None other than its author, Charles Lutwidge Dodgson, also known as Lewis Carroll, who according to his behaviour, may have also been autistic.
Last week in the Book Club we discussed the context in which Alice’s Adventures in Wonderland was written and the sometimes ‘strange’ behaviour of its author, ranging from his inability to carry on discussions in public, due to his heavy stuttering, to his fixation with photographing little girls.
What was then seen as an adroit behavior on his part, could have well been characteristics of Autism. After watching this video, what do you think?
How many of these characters can you name?
The chances are you’ve seen most of them many a time in a wide variety of media. Some of us even grew up watching Adam West fighting a myriad of baddies while holding a cat or Lynda Carter’s proneness to spin until her clothes exploded into new ones. These and many more characters have survived through decades of ups and downs in their popularity, mostly because of the talent shown by the people behind their stories, particularly when reinvention and innovation are called for.
One of these people is Alan Moore, an English comics writer who during the 80s and 90s helped redefine the way stories are told and the treatment the characters in the medium get. He focused on giving those stories a depth that was mostly lacking in the comic book industry by filling his narrative with multiple layers of meaning and imagery. Although his works partially spawned the term ‘graphic novel’, he himself isn’t too keen on it.
Just to give you an example of the extent of his influence in modern media, here’s someone I think many of you will recognise:
Heath Ledger’s Joker is unanimously acclaimed as the best characterisation of the madman to this day. The inspiration?
Largely, ‘The Killing Joke‘, Alan Moore’s recap of the Joker’s origins. But what about Mr. Moore’s own origins? Here’s what the internet has to say about it:
“Alan Moore was born November 18, 1953 in Northampton, England, an industrial town between London and Birmingham. The oldest son of brewery worker Ernest Moore and printer Sylvia Doreen, Moore’s childhood and youth were influenced by the poverty of his family and their environment (as well as the eccentricities of his highly religious and superstitious grandmother). He was expelled from a conservative secondary school and was not accepted at any other school. In 1971, Moore was unemployed, with no job qualifications whatsoever.”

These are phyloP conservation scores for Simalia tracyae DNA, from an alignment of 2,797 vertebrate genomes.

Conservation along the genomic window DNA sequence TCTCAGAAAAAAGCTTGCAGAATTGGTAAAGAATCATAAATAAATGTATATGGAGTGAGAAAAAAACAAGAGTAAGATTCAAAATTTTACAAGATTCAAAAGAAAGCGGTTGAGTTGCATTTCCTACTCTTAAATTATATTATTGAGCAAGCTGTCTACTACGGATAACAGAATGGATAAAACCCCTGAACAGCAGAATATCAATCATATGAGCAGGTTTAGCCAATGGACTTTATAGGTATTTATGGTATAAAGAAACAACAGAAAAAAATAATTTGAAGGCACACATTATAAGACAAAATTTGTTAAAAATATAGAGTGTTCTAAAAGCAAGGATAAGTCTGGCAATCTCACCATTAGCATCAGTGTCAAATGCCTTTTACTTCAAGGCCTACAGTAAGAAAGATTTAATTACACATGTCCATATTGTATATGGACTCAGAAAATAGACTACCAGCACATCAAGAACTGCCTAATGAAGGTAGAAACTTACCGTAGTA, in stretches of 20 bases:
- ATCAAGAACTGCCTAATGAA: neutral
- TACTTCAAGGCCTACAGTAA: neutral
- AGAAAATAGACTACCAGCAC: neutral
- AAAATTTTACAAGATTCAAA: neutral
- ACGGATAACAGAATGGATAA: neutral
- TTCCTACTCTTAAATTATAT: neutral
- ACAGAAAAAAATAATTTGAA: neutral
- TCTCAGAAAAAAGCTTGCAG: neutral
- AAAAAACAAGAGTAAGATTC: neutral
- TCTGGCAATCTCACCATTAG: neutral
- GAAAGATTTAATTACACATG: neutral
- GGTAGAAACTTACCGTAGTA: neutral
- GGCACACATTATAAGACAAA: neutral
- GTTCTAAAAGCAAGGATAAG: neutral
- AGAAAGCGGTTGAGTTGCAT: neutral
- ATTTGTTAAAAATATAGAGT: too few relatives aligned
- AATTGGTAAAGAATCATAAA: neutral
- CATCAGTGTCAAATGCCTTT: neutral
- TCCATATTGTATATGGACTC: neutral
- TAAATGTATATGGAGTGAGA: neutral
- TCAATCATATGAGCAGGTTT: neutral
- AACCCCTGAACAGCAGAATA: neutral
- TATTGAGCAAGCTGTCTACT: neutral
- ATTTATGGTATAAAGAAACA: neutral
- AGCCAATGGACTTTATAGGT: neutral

He then worked for several magazines as a writer and cartoonist, finally deciding to concentrate on his writing. During the late seventies and early eighties, Moore successfully contributed to several publications, prominently Warrior magazine. It was at this time that he started working on a story about a masked crusader fighting for freedom and the right to self-dermination in a fascist version of Britain. Such story would become a milestone in the comics industry for it’s complexity and variety of storylines as well as its detailed narrative and stylistic merit.
More than 20 years later, a film adaptation of V for Vendetta would swipe the box office and the Guy Fawkes mask would become a symbol of the people’s voice in several contexts, sometimes not completely free of irony.
Or check out the previous ones
The musical duo Goldfrapp is one of the most influential groups in the English electronic scene of the last decade.
Their style is constantly evolving and ranges from the ambient sound of early albums to a more electro/dance approach in the later ones, adding elements from
many other styles such as synthpop, folk and glam rock.
Allison Goldfrapp started her career as a musician and performer while attending fine art school at Middlesex University in north London. In 1994, while still in college, Goldfrapp recorded vocals for electronic band Orbital’s third album ‘Snivilisation’, doing the same one year later for trip-hop artist Tricky for the song ‘Pumpkin’ from his debut album ‘Maxinquaye’.
These collaborations were followed by several others through the late 90’s. At that moment she started penning her own compositions which eventually reached composer Will Gregory. After being introduced to each other, they found many things in common regarding their musical tastes and approach. Shortly after Goldfrapp became a duo, delivering their first album in 2000.
Since then, Goldfrapp has released five studio albums and one compilation record. Their first album ‘Felt Mountain’ was very well received by critics and opened the road for the duo. Their next album ‘Black Cherry‘, which came out in 2003 with a more upbeat vibe, brought to life classics such as ‘Twist’ and its memorable video: